You’ve heard the old adage: “Hindsight is 20/20.” As you build your business of one, you may sometimes wish you knew the lessons learned by freelancers who’ve done it all before. Too often, the advice out there is from some affiliate trying to sell you something, not a practitioner who’s actually been there and can look back with that clear 20/20 vision.
When you’re first navigating things like sales, contracts, operations, accounting and tax strategies, it’s nearly impossible to feel confident that you’re “doing it right.” Thankfully, other freelancers have learned it all the hard way, so you don’t have to.
For an honest peek behind the curtain, I caught up with veteran freelancer Chrissi Hernandez, an independent art director with a client roster full of awe-inspiring names like Sephora, Sony Pictures, thredUP and Ipsy. Here’s what she says she’d do differently, if she had to do it all over again.
How did you get started freelancing?
After seven years of full-time work, I decided to branch off and start freelancing for various companies when I moved from San Francisco to LA. I had a very lucky start when I was picked up by my previous employer, Sephora, to work remotely and independently.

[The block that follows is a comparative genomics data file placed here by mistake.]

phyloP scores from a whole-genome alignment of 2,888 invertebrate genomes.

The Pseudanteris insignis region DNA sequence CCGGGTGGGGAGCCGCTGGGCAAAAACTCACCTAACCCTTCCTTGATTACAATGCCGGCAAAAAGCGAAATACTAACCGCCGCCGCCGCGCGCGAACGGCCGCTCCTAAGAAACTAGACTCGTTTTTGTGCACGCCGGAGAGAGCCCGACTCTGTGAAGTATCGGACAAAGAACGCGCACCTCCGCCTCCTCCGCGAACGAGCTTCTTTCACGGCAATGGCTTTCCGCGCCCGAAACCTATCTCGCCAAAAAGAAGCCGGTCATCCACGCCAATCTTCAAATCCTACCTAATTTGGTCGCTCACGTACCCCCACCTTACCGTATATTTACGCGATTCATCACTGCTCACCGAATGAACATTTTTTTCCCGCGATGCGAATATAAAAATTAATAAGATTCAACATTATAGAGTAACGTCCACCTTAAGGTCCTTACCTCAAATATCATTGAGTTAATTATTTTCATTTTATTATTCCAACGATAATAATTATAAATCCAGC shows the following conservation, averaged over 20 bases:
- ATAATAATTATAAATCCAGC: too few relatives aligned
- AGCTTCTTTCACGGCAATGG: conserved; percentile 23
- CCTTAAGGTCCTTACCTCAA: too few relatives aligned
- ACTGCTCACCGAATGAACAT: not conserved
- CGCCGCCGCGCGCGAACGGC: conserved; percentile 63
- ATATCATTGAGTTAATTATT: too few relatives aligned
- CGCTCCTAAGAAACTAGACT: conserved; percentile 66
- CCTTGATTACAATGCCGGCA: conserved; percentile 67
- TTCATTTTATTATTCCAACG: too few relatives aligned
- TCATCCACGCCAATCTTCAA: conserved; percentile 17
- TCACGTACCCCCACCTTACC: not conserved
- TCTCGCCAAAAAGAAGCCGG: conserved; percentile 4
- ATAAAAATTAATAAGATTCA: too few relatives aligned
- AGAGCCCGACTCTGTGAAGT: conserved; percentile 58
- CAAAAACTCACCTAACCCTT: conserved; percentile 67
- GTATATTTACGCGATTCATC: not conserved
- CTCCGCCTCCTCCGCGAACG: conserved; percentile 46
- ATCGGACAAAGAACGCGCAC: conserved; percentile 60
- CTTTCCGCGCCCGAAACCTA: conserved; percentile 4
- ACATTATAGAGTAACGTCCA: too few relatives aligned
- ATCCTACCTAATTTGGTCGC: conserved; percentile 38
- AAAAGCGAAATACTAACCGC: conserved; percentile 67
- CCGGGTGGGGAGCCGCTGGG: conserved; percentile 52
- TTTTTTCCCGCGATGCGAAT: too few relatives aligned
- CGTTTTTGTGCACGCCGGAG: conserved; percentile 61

How would you would recommend others get started?
I tend to err on the side of caution, so to others considering making the leap, I would say make sure you have at least one consistent client to begin, or three months’ pay in your savings account… minimum.
Is there anything you wish you would’ve known about business finances or tax strategies before you launched your freelance career?
There are so many things I wish I had known. Quarterly payments are very important to pay, especially if you don’t want to end up with a large bill at the end of the year. One thing I didn’t know was the distinction between state and federal taxes. IRS, FTP, California, Government, 1099, FEIN number… there were so many new terms that it quickly got confusing. If I were [talking to] my old self, I’d tell her to sit down with an accountant or another business owner to go over these terms so everything becomes more clear.
What’s something you can see in hindsight that you wouldn’t have possibly been able to know at the time?
One thing I always tell other people who are just starting out is to put away half of every paycheck. Hopefully, you’ll only end up having to pay 30 percent of your income in taxes, so if that’s the case, you just gave yourself a nice 20 percent bonus for the year.
Most of all: Track your write-offs. A new computer, lunch with a client, apps and supplies — these all add up. Make sure you’re tracking these things so you can subtract them from your total income at the end of the year.
In your experience, what’s the best way to make a big financial decision as a freelancer?
Whatever the decision may be, make sure you have a cushion of capital to fall back on.
Use a Veteran’s Hindsight to Enlighten Your Future
The only thing better than crystal clear hindsight is the helpful voice of someone who’s been there and can explain how to avoid the potential pitfalls of freelancing before you encounter them. And for me, Chrissi’s answers did exactly that. I thank her for her insight, and hope you gleaned as much from her advice as I did.